Working and learning in teams is a common feature of many modules in all universities. You may have lots of resources and guidance on your own University webpages. However, in this tool, we focus on those additional aspects that arise when being part of a team and working with an external collaborator.
Why use teams?
Teams are used when the learning tasks cannot be completed by an individual. A team allows more complex issues to be addressed, and also helps you develop important skills for your future employment.
Team working on a SEKE module can present many additional challenges. Firstly, the impact of any team dynamics. These problems can affect progress towards the need to deliver the expected outcome for an external client. In addition to this; clients may expect higher standards than what you previously may be used to at university in the classroom environment. Finally, the nature of external projects often brings unforeseen challenges and changes of scope and direction that require teams to be flexible and creative.
Teams and groups
A group is a collection of individuals working on the same task – they have no particular accountability to each other and are not held to account as a cohesive unit to produce something.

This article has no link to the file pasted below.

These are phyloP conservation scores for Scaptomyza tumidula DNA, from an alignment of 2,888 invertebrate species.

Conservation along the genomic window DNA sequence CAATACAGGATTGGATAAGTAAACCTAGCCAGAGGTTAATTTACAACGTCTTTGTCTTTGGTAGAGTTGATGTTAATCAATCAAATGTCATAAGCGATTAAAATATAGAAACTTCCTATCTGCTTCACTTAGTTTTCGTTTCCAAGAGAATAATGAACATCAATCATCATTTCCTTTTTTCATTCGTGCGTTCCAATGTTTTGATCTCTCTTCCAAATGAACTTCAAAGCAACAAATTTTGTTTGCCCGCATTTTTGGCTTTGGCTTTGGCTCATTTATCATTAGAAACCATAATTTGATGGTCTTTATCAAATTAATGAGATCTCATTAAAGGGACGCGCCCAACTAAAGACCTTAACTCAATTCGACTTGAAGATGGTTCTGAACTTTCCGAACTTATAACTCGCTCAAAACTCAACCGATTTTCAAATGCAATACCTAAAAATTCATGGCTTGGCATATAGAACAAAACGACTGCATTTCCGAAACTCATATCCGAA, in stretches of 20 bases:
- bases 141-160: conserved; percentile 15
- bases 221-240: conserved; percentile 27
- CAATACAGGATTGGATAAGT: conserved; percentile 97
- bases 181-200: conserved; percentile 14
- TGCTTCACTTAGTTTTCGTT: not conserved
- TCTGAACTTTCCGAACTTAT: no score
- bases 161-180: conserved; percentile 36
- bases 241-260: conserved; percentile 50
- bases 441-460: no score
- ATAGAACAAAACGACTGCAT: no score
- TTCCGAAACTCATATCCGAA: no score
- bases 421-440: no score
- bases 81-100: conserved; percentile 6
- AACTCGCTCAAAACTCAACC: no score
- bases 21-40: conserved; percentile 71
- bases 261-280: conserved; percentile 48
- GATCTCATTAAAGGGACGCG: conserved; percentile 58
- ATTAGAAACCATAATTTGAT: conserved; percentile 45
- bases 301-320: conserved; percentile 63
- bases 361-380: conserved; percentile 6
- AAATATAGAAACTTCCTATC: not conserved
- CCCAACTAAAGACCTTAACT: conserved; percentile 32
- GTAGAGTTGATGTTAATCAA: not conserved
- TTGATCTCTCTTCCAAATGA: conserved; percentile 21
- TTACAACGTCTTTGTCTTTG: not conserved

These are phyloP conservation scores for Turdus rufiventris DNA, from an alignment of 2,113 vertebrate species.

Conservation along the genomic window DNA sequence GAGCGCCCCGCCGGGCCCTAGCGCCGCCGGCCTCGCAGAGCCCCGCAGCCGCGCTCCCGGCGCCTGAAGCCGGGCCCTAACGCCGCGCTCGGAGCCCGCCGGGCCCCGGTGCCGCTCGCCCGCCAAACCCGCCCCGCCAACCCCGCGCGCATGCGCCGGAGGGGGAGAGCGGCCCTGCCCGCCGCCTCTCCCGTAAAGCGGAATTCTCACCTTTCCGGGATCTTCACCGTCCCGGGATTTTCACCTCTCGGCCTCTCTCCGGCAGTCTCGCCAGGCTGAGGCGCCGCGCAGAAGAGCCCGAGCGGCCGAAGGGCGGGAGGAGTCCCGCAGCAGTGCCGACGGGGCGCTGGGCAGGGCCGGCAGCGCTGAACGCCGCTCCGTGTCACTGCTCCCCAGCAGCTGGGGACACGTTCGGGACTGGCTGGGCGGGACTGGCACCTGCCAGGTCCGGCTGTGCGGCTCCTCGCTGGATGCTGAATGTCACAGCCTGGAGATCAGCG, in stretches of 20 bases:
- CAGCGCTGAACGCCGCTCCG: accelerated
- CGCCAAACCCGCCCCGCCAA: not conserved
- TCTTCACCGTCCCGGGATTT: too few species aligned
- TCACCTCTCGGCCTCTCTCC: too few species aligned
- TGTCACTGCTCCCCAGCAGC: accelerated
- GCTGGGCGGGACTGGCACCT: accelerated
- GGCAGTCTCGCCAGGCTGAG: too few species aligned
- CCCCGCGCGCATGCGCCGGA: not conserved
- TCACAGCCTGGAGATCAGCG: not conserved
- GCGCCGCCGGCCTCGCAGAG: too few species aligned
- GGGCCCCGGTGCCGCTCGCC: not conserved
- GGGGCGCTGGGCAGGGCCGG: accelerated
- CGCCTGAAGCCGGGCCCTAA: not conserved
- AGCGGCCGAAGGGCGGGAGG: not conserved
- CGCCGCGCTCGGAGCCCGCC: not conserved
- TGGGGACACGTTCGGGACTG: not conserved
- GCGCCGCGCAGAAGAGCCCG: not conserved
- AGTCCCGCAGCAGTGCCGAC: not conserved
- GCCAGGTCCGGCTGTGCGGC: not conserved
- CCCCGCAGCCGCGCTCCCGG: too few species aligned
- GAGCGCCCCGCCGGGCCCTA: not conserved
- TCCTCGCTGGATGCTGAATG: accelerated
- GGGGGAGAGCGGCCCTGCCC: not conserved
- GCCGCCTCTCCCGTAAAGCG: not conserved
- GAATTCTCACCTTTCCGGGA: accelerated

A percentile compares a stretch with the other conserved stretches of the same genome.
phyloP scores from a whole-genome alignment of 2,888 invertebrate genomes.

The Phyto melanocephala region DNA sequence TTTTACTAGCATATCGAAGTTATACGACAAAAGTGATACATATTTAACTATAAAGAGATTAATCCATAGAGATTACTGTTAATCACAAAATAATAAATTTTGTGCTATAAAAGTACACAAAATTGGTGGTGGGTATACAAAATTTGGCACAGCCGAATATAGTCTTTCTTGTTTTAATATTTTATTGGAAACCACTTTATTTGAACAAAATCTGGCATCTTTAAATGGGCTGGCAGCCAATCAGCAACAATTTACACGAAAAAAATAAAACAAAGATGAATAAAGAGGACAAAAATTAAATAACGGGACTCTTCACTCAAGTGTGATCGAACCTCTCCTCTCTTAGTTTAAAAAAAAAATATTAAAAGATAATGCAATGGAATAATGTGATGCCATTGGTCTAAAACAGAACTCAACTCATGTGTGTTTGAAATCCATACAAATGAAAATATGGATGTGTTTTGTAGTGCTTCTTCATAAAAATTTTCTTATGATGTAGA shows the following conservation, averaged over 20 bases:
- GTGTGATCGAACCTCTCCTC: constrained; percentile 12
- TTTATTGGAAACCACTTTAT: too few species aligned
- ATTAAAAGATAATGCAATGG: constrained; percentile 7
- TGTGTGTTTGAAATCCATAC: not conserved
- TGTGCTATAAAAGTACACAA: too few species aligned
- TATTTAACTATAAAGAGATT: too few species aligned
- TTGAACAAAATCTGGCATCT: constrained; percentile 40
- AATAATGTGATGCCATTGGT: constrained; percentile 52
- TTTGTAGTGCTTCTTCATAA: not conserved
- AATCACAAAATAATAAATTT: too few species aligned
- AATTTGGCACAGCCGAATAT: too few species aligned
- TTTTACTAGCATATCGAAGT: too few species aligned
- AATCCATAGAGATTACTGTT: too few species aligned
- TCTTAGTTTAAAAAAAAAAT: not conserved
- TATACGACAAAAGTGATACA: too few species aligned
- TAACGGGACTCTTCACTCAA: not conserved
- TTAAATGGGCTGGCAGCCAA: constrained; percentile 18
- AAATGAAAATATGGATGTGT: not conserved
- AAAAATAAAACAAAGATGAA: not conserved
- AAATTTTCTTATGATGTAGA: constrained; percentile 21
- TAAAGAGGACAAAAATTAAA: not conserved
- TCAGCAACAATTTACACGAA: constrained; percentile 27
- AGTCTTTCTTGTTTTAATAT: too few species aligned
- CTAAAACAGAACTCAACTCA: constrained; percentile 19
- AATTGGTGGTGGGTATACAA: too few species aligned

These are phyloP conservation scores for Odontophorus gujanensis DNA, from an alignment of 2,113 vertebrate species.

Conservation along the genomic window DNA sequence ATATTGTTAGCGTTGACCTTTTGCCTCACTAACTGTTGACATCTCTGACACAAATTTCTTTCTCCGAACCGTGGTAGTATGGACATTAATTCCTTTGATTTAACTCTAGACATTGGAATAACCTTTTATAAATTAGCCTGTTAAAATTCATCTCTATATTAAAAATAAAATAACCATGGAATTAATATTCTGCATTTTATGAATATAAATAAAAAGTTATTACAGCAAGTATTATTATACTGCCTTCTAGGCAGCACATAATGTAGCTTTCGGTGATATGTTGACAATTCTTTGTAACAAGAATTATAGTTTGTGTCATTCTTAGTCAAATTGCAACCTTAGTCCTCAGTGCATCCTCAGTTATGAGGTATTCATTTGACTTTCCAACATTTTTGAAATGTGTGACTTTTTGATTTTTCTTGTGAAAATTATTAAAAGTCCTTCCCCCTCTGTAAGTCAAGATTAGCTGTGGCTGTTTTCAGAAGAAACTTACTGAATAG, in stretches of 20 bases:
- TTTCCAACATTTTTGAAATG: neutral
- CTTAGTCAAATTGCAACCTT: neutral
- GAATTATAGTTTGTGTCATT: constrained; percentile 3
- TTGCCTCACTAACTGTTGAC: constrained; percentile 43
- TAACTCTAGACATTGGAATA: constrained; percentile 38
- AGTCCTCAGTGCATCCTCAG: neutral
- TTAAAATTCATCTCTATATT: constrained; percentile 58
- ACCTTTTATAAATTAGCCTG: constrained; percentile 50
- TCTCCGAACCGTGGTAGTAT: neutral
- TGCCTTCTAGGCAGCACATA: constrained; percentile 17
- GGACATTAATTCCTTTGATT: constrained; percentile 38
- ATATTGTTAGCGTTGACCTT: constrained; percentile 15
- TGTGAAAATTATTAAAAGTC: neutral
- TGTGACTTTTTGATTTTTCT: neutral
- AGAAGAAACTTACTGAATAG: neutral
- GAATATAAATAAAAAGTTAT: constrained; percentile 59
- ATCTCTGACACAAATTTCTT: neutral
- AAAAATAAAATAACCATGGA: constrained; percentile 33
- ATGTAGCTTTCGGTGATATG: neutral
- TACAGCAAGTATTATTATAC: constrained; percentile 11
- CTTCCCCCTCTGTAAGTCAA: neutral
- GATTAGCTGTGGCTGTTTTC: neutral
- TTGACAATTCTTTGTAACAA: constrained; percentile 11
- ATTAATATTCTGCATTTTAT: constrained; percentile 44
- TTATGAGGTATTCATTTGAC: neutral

A team is generally a group of individuals working towards a common goal or objective, using combined methods and approaches for which they are mutually accountable.
Working closely with others isn't always easy. It may take time for an initial group to become a well developed team. But you can try to encourage social responsibility within your team, as it forms and develops, with simple things such as; valuing punctuality, and being respectful to others. Try to be supportive of other team members, offer constructive feedback where needed, and avoid criticism. Developing these habits early on within a project will help you build a successful and productive team.
Forming a team
An area that creates some anxiety and concerns in students is how a team is formed. Your tutor will normally oversee the way students are allocated to teams. You can often expect to be working with students you have not met before, and you might not always get a choice of who is in your team. Take a look at the tool Allocating Students to Teams to see the various ways in which tutors may form teams. You may find it helpful to read this, so that the process and choices are easier to understand, and you can engage with your tutor on this too.
Now that we have set out some key differences between a group and a team, look at the Becoming an Effective Team tool.